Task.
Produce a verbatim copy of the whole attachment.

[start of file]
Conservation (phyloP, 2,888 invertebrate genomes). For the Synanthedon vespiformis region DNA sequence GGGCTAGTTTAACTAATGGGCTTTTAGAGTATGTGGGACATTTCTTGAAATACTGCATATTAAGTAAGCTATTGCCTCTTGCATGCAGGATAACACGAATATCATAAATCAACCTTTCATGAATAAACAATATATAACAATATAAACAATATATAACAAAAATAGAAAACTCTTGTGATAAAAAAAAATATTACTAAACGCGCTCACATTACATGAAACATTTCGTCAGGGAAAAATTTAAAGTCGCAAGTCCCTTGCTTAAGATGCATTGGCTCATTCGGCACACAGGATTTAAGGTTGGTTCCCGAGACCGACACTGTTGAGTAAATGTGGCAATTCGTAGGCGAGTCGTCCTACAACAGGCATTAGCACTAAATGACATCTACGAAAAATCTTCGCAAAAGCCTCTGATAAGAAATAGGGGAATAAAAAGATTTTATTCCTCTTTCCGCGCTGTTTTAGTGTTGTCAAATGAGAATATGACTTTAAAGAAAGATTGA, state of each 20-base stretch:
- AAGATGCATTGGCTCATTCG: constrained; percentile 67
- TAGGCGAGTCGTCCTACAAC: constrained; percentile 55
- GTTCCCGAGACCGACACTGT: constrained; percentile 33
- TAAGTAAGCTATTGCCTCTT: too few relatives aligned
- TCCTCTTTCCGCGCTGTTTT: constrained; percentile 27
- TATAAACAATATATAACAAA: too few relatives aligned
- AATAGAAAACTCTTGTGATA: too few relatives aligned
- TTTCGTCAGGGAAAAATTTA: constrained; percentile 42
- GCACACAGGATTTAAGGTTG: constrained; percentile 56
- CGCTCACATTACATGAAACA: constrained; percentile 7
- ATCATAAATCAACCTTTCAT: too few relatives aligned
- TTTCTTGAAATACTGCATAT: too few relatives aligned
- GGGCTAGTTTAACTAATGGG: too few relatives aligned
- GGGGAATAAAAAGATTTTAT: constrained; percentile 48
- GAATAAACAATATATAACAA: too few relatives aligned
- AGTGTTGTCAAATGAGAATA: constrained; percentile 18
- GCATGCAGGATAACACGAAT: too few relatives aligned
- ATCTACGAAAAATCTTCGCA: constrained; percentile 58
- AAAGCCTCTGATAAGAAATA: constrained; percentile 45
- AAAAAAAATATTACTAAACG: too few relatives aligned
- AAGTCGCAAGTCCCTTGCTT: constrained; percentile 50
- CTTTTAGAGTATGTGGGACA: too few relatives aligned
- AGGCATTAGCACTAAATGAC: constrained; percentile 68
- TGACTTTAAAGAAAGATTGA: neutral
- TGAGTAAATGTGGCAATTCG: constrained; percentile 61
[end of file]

Conservation (phyloP, 2,888 invertebrate genomes). For the Synanthedon vespiformis region DNA sequence GGGCTAGTTTAACTAATGGGCTTTTAGAGTATGTGGGACATTTCTTGAAATACTGCATATTAAGTAAGCTATTGCCTCTTGCATGCAGGATAACACGAATATCATAAATCAACCTTTCATGAATAAACAATATATAACAATATAAACAATATATAACAAAAATAGAAAACTCTTGTGATAAAAAAAAATATTACTAAACGCGCTCACATTACATGAAACATTTCGTCAGGGAAAAATTTAAAGTCGCAAGTCCCTTGCTTAAGATGCATTGGCTCATTCGGCACACAGGATTTAAGGTTGGTTCCCGAGACCGACACTGTTGAGTAAATGTGGCAATTCGTAGGCGAGTCGTCCTACAACAGGCATTAGCACTAAATGACATCTACGAAAAATCTTCGCAAAAGCCTCTGATAAGAAATAGGGGAATAAAAAGATTTTATTCCTCTTTCCGCGCTGTTTTAGTGTTGTCAAATGAGAATATGACTTTAAAGAAAGATTGA, state of each 20-base stretch:
- AAGATGCATTGGCTCATTCG: constrained; percentile 67
- TAGGCGAGTCGTCCTACAAC: constrained; percentile 55
- GTTCCCGAGACCGACACTGT: constrained; percentile 33
- TAAGTAAGCTATTGCCTCTT: too few relatives aligned
- TCCTCTTTCCGCGCTGTTTT: constrained; percentile 27
- TATAAACAATATATAACAAA: too few relatives aligned
- AATAGAAAACTCTTGTGATA: too few relatives aligned
- TTTCGTCAGGGAAAAATTTA: constrained; percentile 42
- GCACACAGGATTTAAGGTTG: constrained; percentile 56
- CGCTCACATTACATGAAACA: constrained; percentile 7
- ATCATAAATCAACCTTTCAT: too few relatives aligned
- TTTCTTGAAATACTGCATAT: too few relatives aligned
- GGGCTAGTTTAACTAATGGG: too few relatives aligned
- GGGGAATAAAAAGATTTTAT: constrained; percentile 48
- GAATAAACAATATATAACAA: too few relatives aligned
- AGTGTTGTCAAATGAGAATA: constrained; percentile 18
- GCATGCAGGATAACACGAAT: too few relatives aligned
- ATCTACGAAAAATCTTCGCA: constrained; percentile 58
- AAAGCCTCTGATAAGAAATA: constrained; percentile 45
- AAAAAAAATATTACTAAACG: too few relatives aligned
- AAGTCGCAAGTCCCTTGCTT: constrained; percentile 50
- CTTTTAGAGTATGTGGGACA: too few relatives aligned
- AGGCATTAGCACTAAATGAC: constrained; percentile 68
- TGACTTTAAAGAAAGATTGA: neutral
- TGAGTAAATGTGGCAATTCG: constrained; percentile 61